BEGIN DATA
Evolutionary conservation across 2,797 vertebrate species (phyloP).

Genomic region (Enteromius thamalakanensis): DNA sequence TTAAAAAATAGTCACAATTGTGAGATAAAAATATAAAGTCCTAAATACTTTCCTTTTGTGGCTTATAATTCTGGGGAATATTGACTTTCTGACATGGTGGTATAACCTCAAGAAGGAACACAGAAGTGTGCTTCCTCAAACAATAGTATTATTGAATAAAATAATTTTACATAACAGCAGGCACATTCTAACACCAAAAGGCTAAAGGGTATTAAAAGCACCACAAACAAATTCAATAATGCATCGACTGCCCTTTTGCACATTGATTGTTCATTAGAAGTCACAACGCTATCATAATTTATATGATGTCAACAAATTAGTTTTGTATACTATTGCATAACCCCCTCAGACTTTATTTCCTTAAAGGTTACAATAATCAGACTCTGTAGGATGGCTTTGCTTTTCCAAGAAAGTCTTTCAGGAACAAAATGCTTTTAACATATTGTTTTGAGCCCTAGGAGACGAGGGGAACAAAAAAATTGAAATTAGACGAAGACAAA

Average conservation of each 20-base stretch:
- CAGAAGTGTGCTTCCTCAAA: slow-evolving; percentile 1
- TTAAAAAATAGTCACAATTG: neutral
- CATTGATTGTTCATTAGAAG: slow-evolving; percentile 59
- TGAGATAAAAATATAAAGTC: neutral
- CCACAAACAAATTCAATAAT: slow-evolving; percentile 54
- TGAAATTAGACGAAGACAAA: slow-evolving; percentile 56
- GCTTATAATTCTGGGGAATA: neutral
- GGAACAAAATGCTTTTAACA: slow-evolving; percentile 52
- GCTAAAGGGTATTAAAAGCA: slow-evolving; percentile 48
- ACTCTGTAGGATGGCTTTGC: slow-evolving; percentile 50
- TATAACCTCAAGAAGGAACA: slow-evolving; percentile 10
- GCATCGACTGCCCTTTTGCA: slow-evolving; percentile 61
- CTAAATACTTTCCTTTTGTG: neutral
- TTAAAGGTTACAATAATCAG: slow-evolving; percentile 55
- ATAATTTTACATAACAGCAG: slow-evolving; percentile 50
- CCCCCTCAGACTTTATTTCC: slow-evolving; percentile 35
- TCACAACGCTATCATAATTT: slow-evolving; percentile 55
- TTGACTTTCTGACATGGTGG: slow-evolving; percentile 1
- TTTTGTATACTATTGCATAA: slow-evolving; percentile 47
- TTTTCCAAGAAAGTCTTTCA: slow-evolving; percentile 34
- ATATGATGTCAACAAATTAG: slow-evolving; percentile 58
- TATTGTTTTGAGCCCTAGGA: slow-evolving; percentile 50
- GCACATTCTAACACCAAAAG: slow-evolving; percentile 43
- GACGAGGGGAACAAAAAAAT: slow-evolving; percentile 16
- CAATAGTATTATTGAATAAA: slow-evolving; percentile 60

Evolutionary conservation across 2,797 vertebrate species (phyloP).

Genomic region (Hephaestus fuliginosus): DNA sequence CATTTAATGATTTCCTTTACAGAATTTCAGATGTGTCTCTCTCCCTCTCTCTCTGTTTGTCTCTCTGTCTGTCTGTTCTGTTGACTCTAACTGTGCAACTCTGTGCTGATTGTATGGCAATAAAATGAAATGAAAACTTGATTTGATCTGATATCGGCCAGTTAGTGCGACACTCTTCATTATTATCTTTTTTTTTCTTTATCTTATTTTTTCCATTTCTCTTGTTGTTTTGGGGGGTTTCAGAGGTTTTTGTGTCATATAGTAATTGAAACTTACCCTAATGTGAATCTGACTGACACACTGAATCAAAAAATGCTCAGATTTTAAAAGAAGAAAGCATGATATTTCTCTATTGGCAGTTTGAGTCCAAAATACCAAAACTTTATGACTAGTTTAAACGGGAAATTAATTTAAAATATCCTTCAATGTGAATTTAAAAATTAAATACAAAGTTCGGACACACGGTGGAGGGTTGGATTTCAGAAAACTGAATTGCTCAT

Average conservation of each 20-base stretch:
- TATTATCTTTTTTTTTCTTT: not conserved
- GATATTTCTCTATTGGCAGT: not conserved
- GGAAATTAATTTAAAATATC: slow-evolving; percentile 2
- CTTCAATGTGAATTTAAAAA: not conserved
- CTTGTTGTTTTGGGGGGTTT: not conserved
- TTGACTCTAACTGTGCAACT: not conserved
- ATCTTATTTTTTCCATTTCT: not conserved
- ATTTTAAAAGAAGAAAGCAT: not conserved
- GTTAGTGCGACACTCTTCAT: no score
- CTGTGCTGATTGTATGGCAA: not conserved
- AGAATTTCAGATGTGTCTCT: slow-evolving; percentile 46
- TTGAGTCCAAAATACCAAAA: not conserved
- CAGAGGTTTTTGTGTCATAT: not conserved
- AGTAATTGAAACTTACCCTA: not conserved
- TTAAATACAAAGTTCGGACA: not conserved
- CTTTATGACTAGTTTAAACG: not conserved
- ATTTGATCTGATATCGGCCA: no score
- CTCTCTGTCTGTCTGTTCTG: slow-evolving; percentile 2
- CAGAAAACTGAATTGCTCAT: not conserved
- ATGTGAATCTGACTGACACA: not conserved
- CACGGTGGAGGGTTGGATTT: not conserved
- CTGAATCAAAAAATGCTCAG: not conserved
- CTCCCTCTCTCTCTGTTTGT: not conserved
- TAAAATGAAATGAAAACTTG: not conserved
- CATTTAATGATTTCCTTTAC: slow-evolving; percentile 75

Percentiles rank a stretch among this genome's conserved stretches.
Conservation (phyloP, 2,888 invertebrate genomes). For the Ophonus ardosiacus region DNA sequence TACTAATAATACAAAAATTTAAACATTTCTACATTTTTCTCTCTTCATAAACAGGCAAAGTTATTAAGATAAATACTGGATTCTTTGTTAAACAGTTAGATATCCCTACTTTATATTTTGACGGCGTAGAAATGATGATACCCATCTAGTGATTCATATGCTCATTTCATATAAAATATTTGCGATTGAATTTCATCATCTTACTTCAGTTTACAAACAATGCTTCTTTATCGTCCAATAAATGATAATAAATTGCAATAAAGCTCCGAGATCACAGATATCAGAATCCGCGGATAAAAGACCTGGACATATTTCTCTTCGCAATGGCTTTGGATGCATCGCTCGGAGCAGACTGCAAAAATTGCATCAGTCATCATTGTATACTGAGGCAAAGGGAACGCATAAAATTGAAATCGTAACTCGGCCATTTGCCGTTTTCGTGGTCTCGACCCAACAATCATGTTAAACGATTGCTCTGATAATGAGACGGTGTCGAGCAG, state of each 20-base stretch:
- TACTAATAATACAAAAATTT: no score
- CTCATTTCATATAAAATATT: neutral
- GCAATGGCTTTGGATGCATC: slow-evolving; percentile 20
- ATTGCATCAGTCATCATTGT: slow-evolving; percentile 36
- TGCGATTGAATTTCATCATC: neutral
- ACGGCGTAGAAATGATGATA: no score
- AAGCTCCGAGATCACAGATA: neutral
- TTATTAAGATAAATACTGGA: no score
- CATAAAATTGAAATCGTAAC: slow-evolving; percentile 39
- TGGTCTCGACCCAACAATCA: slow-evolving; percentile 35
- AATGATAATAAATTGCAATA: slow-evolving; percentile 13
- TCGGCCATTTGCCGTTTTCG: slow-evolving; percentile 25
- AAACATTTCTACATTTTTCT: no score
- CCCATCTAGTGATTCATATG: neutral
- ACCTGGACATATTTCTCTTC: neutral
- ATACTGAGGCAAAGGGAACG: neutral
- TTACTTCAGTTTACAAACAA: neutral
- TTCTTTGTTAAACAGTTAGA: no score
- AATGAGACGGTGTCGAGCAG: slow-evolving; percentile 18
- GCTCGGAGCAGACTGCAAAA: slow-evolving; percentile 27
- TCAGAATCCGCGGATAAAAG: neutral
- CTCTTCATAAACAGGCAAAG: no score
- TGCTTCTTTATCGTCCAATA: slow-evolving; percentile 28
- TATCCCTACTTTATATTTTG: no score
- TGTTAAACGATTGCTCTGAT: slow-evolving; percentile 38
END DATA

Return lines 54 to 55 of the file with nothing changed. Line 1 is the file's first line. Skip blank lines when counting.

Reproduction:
- CTCCCTCTCTCTCTGTTTGT: not conserved
- TAAAATGAAATGAAAACTTG: not conserved